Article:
Showing posts from October, 2011

On The Road

After one month on the road and it appears I've traveled about 3000 miles along this route. This line looks pretty straight, but believe me there have been a thousand twists and turns along the way. Sometimes it seems like it was only yesterday when I started, but there have been some long days too. I've had some amazing rides and some that I'd rather not have endured. I think that my little accident slowed me down for a week, but I'm almost fully recovered now. What lies ahead...Guatemala.

Adios Mexico...Hola Guatemala

It was time to leave San Cristobal and Mexico and move on to Huehuetenango and Guatemala. I headed south on Hwy 190 which turned into CA1, the Pan American Highway. This road would take me across the border and into my next country, Guatemala.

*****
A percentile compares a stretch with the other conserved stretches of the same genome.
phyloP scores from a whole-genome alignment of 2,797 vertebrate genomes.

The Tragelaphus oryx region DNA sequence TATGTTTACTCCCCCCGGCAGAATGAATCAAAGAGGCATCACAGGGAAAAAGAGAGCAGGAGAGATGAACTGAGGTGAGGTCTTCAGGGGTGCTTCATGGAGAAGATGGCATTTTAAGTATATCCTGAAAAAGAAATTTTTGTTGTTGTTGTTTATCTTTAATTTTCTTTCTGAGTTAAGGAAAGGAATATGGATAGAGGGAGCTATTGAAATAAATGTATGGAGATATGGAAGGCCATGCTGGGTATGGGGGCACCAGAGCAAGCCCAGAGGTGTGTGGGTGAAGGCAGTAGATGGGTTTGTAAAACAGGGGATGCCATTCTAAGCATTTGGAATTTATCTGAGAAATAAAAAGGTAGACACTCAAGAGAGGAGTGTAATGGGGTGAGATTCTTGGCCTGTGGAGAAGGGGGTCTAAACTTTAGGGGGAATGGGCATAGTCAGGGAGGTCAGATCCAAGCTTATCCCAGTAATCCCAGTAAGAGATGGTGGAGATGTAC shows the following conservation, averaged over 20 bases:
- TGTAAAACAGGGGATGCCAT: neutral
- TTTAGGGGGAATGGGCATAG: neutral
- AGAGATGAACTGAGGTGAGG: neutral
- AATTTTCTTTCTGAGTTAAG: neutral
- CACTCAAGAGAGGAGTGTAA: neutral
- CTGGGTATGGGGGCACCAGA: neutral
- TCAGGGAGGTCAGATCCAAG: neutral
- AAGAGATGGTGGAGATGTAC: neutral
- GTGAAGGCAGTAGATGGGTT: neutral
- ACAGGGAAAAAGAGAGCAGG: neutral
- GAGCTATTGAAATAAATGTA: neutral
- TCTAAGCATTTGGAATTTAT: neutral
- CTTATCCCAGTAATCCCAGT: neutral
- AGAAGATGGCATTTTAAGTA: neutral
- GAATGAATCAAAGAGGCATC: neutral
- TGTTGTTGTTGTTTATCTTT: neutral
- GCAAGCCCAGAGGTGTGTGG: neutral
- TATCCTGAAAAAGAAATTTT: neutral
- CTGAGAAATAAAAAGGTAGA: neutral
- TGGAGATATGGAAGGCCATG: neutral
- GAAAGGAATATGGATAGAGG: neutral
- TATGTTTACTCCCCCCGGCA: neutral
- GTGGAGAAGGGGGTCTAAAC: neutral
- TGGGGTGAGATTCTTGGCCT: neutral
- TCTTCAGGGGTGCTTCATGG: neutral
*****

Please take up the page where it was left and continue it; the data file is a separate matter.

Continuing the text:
The border town in Mexico is called Cuauhtemoc and the border town in Guatemala is called La Masilla.

When i arrived in Cuauhtemoc, I went to the Banjercito (bank) first to clear my motorcycle permit. I passed by Aduanas (Customs), but they waived me through. Finally I passed by the Migration (Immigration) to clear my tourist visa. I was the only one in line and it probably only took 10 minutes total.

Then I went La Masilla and the Guatemala border. I had purchased Guatemalan Quetzals the day before. I went to the Migration first and got my passport stamped. He didn't charge me anything. I passed by the Aduanas and completed some of the motorcycle paperwork. The officer created an invoice that I took to the bank next door to pay. After g…